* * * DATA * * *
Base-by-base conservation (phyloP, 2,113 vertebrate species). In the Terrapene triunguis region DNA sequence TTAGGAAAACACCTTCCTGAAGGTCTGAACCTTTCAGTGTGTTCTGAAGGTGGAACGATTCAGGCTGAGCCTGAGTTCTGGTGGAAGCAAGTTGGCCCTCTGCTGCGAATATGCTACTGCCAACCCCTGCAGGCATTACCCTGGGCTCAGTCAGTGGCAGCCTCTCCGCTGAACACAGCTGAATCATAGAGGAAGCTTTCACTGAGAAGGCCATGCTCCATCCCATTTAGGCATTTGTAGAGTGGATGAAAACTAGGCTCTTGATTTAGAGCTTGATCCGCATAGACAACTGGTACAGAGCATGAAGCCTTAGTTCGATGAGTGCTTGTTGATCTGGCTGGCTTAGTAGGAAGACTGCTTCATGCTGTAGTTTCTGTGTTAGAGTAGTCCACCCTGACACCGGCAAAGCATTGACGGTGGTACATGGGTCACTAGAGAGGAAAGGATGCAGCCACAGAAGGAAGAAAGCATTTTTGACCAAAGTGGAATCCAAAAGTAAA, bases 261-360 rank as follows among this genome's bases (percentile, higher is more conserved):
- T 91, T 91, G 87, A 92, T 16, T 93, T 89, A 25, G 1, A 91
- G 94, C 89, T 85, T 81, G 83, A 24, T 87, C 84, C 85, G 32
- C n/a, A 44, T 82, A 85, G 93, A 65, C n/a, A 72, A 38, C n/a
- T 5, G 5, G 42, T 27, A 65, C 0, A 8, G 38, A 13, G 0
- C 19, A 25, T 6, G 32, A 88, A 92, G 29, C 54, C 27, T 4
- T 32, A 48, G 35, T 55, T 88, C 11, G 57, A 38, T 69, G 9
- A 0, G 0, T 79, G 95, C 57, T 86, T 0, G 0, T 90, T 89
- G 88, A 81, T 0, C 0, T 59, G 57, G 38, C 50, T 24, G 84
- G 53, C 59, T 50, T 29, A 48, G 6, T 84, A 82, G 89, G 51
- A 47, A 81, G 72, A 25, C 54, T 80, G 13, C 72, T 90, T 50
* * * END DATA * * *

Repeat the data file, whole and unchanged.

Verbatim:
Base-by-base conservation (phyloP, 2,113 vertebrate species). In the Terrapene triunguis region DNA sequence TTAGGAAAACACCTTCCTGAAGGTCTGAACCTTTCAGTGTGTTCTGAAGGTGGAACGATTCAGGCTGAGCCTGAGTTCTGGTGGAAGCAAGTTGGCCCTCTGCTGCGAATATGCTACTGCCAACCCCTGCAGGCATTACCCTGGGCTCAGTCAGTGGCAGCCTCTCCGCTGAACACAGCTGAATCATAGAGGAAGCTTTCACTGAGAAGGCCATGCTCCATCCCATTTAGGCATTTGTAGAGTGGATGAAAACTAGGCTCTTGATTTAGAGCTTGATCCGCATAGACAACTGGTACAGAGCATGAAGCCTTAGTTCGATGAGTGCTTGTTGATCTGGCTGGCTTAGTAGGAAGACTGCTTCATGCTGTAGTTTCTGTGTTAGAGTAGTCCACCCTGACACCGGCAAAGCATTGACGGTGGTACATGGGTCACTAGAGAGGAAAGGATGCAGCCACAGAAGGAAGAAAGCATTTTTGACCAAAGTGGAATCCAAAAGTAAA, bases 261-360 rank as follows among this genome's bases (percentile, higher is more conserved):
- T 91, T 91, G 87, A 92, T 16, T 93, T 89, A 25, G 1, A 91
- G 94, C 89, T 85, T 81, G 83, A 24, T 87, C 84, C 85, G 32
- C n/a, A 44, T 82, A 85, G 93, A 65, C n/a, A 72, A 38, C n/a
- T 5, G 5, G 42, T 27, A 65, C 0, A 8, G 38, A 13, G 0
- C 19, A 25, T 6, G 32, A 88, A 92, G 29, C 54, C 27, T 4
- T 32, A 48, G 35, T 55, T 88, C 11, G 57, A 38, T 69, G 9
- A 0, G 0, T 79, G 95, C 57, T 86, T 0, G 0, T 90, T 89
- G 88, A 81, T 0, C 0, T 59, G 57, G 38, C 50, T 24, G 84
- G 53, C 59, T 50, T 29, A 48, G 6, T 84, A 82, G 89, G 51
- A 47, A 81, G 72, A 25, C 54, T 80, G 13, C 72, T 90, T 50